For many people, a trip to the Sussex coast is a holiday. Piano Nobile’s new exhibition Jean Cooke: Seascapes & Chalk Caves shows that for Cooke, it was vital to her life as a painter.
InSight No. 120
Jean Cooke, Seven Sisters, 1992
At the age of thirteen, Cooke (1927–2008) travelled with her family from Lewisham to Sussex under duress of war. Anticipating the Blitz, they went to live near the coast in the village of East Dean, a locus amoenus of flint-built cottages just a mile inland from the sea at Birling Gap. Cooke formed a lasting attachment to the place and when the war was over she moved by herself to live in nearby Seaford, where she ran a pottery workshop making toys and ceramics. Business was bad, however, and she was forced to supplement her income by picking winkles off the beach. After returning to London and training at the Royal College of Art between 1953 and 1955, she eventually made her way back to the Sussex coast.
The coastline between Seaford and Eastbourne was a special concern of hers. Just beyond the historic cinque port of Seaford lies the Cuckmere Valley, famous for its winding estuary. Beyond that sheer chalk cliffs – the Seven Sisters – run along to Birling Gap, where an area of coombe rock – a mixture of chalk, flint and clay silt – has caused dramatic erosion far greater than that affecting the neighbouring chalk. To the east lies another famous chalk cliff, Beachy Head. It was here that she began making art in the mid-sixties, exhibiting works called ‘Cave (Birling Gap)’, ‘Beachy Head’, ‘Downs’ and ‘Seaford’ in her 1967 solo exhibition at the Lane Gallery, Bradford. Cooke responded to this landscape, and after making regular holidays there she began renting one of the former coastguard cottages at Birling Gap in the early seventies.
From there she could look out to sea and become engrossed in her surroundings. Speaking to her friend the playwright Nell Dunn in 1986, Cooke explained:
I had an obsession building up with this landscape in Sussex. I need to go back (whether the children like it or not) and just paint. I think about it a lot. But it isn’t only landscape; I also get possessed by people when I’m painting them. With landscape paintings, the wind’s always blowing, the light’s changing, the tide’s going in or out […].
She went on, saying: ‘I love the beach because it’s so clean – washed twice a day.’ When coastal erosion brought the sea dangerously close in 1995, forcing the demolition of her cottage, Cooke was outraged and distressed. She was undeterred, however, and soon afterwards purchased the neighbouring cottage. ‘That will see me out’, she said – and it did. It too was demolished, but not until after her death in 2008.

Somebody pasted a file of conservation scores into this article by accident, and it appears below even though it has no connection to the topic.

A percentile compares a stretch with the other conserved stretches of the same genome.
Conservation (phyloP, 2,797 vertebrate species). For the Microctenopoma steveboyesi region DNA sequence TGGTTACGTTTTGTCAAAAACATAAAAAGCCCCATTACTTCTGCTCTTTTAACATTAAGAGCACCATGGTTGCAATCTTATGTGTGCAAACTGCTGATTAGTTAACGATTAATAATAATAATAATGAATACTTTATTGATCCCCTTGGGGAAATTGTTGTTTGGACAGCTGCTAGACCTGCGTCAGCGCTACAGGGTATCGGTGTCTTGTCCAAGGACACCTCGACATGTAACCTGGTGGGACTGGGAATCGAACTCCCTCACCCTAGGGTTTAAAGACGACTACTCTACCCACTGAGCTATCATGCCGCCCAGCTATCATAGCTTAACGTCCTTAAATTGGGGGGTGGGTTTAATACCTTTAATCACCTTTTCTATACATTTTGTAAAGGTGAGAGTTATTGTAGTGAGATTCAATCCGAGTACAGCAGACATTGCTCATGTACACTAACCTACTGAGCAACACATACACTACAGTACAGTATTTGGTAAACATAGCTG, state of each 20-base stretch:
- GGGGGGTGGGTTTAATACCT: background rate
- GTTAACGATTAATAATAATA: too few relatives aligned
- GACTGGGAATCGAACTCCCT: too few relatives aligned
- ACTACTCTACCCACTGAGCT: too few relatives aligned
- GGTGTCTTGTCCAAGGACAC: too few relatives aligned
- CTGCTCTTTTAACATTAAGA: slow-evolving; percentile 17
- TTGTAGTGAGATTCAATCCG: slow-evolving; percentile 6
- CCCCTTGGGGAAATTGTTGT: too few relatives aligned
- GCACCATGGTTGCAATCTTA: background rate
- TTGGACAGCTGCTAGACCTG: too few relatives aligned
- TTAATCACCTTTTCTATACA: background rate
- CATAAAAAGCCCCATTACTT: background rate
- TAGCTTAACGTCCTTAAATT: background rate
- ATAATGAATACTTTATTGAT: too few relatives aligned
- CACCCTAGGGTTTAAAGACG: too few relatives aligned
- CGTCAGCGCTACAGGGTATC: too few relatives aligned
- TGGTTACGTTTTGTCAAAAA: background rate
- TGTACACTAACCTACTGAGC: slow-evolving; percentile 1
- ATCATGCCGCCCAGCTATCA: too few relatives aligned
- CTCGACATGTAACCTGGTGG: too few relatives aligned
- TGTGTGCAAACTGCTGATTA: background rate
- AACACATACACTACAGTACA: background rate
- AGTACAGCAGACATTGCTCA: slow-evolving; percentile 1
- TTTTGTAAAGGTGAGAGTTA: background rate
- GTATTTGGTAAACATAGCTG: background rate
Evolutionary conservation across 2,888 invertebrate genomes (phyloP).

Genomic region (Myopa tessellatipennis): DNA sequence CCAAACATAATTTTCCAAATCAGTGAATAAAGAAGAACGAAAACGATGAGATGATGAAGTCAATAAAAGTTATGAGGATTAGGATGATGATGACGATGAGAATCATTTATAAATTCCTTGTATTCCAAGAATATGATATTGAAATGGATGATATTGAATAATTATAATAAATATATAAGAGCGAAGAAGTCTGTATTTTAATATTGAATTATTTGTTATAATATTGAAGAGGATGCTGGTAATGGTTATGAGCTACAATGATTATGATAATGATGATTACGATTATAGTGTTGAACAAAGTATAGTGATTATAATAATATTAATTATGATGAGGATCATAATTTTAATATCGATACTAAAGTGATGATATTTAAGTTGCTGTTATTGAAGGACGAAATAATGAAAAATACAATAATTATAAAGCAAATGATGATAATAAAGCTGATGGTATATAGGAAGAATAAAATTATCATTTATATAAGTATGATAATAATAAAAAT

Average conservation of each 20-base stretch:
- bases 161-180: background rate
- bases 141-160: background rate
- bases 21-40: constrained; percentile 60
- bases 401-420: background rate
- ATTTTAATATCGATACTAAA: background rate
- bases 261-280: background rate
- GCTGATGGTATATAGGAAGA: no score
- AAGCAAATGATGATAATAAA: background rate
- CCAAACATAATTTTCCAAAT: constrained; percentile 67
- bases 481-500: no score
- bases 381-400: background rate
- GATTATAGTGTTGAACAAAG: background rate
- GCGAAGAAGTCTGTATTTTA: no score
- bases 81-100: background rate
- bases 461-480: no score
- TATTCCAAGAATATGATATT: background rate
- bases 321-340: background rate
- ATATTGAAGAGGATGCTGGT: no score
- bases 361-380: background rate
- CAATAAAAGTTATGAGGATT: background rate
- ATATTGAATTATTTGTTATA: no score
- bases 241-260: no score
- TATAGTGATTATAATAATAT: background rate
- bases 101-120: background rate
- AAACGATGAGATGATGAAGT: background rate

In the catalogue to accompany Piano Nobile’s exhibition, the curator Jane Alison has discussed Cooke and her work in the context of ecofeminism. Alison suggests that the artist’s situation enabled the art she made:
It was here on the cliff edge, or in her overgrown garden among the cherry blossoms and doves at her gloriously shambolic London abode in Blackheath, that Cooke could be at one with nature. She could be herself, a free spirit. […] With any one of her four children, David, Jason, Dayan and the youngest, Wendy, she blended in seamlessly with her surroundings. Painting on the beach or in her cave, windswept and dogged, she must have been part of [Birling Gap’s] attraction.
To live in Birling Gap was not merely a convenience, connecting the artist to an inexhaustible pictorial resource, but a vocation. For several months of the year, typically through the summer, Cooke lived there because her raison d’être was to absorb the place and depict it truthfully.
To date Cooke’s public profile has largely rested on her frank, sometimes painfully honest self-portraits and portraits of her one-time husband John Bratby. The most startling of these shows her bruised from Bratby’s acts of domestic violence. When some of these works were exhibited in the Barbican’s Postwar Modern exhibition in 2022, the critic Adrian Searle took them to show that Cooke was ‘a far better painter’ than Bratby. But these works do not reveal the full range of Cooke’s ability, a further key aspect of her artistic identity being a sensibility for this particular coastal environment. Jean Cooke: Seascapes & Chalk Caves shows she was not just an astute painter of people but an imaginative painter of landscape, uniquely attuned to the shifting conditions of life at the cliff’s edge.
1. Jean Cooke, Seven Sisters, 1992, oil on canvas, 45.1 x 54.6 cm
2. Jean Cooke at Birling Gap, circa 1995, photographed by her friend Linda Sole © Linda Sole
3. Jean Cooke, Cave Painting, 1965, oil on panel, 28.6 x 27.9 cm
4. Installation shot of Piano Nobile’s exhibition Jean Cooke: Seascapes & Chalk Caves
5. The beach at Birling Gap, circa 1975, photographed by Jean Cooke
6. Installation shot of Piano Nobile’s exhibition Jean Cooke: Seascapes & Chalk Caves
7. Jean Cooke, Verde, Verde, circa 1980, oil on hardboard, 32 x 37 cm